The dreary news of interest hikes and our regions’ lack of inventory has many nervous moving into 2023. Our question is “does the doom and gloom news affect the luxury real estate market in the Hamptons? What are your predictions?”
Our local real estate rock stars didn’t disappoint.
I believe we will continue to see increases in the interest rates for the first half of 2023. Unless inflation is tamed or the effects of a recession take hold. However just like 2009 our market will be insulated from major impact. Our luxury market is not dependent on mortgages like many other markets. Also we have three major factors holding up prices. The floor in the market by way of the Community Preservation Fund (CPF), which is more flush with cash than ever before. The second is a lack of inventory. The Hamptons is now “year round” and many people are reliant on their Hamptons home like never before. Finally, rentals often go up as home sales slowdown. Homeowners in the Hamptons (like 2009) can rent their homes as a fall back plan and hold instead of selling and driving numbers lower. I believe these factors will allow for a “soft landing” in our luxury market in 2023.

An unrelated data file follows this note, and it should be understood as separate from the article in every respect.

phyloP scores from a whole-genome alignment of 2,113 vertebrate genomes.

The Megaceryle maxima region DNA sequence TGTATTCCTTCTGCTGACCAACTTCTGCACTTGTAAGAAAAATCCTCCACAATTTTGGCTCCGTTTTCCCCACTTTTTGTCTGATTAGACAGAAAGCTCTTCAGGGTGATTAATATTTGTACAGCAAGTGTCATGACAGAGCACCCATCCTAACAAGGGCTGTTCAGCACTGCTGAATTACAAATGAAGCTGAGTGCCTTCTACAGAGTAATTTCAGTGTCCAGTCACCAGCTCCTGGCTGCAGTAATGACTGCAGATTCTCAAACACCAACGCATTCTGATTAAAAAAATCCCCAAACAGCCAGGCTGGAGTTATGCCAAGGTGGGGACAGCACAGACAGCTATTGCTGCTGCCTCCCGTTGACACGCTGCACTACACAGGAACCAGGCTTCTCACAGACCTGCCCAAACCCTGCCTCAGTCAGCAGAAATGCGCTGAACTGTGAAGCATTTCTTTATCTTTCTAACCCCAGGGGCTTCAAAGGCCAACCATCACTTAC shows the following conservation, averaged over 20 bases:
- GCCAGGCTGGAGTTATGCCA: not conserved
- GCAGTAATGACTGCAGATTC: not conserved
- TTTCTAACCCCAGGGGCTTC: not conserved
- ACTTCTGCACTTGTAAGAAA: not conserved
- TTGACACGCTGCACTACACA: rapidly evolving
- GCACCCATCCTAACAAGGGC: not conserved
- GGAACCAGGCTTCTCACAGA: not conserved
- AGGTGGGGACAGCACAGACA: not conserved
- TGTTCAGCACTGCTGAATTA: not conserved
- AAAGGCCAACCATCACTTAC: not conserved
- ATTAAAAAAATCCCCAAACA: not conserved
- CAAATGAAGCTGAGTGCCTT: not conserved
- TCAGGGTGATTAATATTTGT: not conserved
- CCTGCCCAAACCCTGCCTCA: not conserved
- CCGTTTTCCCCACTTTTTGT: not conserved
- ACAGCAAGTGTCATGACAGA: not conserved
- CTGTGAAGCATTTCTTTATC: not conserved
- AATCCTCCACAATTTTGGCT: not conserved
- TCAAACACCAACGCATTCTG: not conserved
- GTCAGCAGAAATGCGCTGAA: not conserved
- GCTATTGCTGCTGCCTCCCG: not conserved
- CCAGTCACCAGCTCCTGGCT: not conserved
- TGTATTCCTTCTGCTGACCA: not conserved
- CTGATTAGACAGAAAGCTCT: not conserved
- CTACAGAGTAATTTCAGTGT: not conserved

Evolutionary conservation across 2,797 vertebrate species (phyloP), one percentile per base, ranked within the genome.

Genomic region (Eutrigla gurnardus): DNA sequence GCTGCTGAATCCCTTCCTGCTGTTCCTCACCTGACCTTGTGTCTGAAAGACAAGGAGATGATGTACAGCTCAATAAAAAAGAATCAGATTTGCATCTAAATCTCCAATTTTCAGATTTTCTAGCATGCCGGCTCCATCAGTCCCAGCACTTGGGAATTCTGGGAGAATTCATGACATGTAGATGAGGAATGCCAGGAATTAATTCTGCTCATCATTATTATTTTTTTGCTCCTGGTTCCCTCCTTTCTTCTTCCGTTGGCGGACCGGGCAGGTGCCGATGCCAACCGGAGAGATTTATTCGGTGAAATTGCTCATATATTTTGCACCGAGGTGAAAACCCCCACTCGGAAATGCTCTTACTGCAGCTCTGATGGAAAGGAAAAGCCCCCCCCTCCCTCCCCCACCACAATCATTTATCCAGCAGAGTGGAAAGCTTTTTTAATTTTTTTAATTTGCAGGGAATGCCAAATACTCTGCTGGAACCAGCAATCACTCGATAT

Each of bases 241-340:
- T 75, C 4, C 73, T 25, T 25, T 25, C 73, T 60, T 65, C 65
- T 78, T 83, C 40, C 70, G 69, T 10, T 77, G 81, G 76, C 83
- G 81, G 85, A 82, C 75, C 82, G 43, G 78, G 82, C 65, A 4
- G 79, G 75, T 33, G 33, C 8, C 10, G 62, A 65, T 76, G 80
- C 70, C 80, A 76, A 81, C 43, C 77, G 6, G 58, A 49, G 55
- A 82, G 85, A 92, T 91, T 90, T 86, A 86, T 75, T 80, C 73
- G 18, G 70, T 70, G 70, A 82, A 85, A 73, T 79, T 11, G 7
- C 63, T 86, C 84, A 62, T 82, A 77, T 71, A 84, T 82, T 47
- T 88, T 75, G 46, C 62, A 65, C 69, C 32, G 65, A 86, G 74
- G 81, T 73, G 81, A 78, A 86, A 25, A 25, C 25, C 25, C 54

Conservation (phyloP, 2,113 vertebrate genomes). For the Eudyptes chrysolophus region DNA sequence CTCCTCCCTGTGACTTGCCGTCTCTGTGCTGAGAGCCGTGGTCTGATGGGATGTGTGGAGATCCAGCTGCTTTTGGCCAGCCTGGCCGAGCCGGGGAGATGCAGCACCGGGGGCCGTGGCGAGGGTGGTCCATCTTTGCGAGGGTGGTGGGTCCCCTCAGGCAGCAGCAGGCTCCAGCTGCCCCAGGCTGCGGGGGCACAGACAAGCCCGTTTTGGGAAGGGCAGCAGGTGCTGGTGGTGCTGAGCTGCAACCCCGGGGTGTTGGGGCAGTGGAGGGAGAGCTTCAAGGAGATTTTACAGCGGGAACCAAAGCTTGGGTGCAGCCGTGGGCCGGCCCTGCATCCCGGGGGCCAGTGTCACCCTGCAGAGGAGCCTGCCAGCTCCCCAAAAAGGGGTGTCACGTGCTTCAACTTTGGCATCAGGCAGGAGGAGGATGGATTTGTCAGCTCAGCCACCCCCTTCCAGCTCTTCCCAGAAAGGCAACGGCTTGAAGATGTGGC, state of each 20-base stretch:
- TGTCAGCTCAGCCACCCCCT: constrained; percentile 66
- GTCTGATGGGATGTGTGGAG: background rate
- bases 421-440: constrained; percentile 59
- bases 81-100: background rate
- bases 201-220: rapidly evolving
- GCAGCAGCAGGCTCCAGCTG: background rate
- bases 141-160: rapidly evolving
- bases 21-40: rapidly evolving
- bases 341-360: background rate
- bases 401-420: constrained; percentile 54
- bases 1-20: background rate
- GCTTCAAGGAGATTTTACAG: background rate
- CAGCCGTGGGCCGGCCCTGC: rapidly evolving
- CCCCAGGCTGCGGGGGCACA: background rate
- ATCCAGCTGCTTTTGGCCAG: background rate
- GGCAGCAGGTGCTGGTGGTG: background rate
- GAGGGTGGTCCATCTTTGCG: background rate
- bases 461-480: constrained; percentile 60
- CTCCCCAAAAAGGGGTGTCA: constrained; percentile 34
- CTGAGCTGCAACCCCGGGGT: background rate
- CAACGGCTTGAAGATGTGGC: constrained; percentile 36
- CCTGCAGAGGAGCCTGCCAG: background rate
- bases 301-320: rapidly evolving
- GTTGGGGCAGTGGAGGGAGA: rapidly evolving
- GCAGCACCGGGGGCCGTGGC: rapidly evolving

In all the 30 years I have consistently been a top broker in the Hamptons, our real estate market has always set itself apart from most of the country. 2023 I think will be a good time to buy and the market will be stable. Although there are some fluctuation and quiet times, especially after 9/11 and 2008 stock market crash, it always bounces back and has never been totally effected by interest rates. Our real estate market doesn’t typically follow national trends. Some buyers do finance and get mortgages but most choose to pay cash. Our buyers are extremely smart and savvy, and do not want to overpay no matter how much money they have.
Nobody’s crystal ball is perfect right now. To paraphrase Mark Twain, “the reports of the death of the real estate market are greatly exaggerated.” I put together two deals and closed two deals the week before Christmas. The market continues to hum along, albeit not at the frenzied pace we saw during the height of the pandemic. There is a real dearth of inventory and a considerable disconnect between buyer and seller expectations, which both are drags on the market. Nevertheless, deals are getting done. I don’t see interest rates as being the prime driver in our market. It really comes down to inventory and pricing. Well-priced turnkey homes are still flying off the shelf. There is definitely a slower market for homes which need work.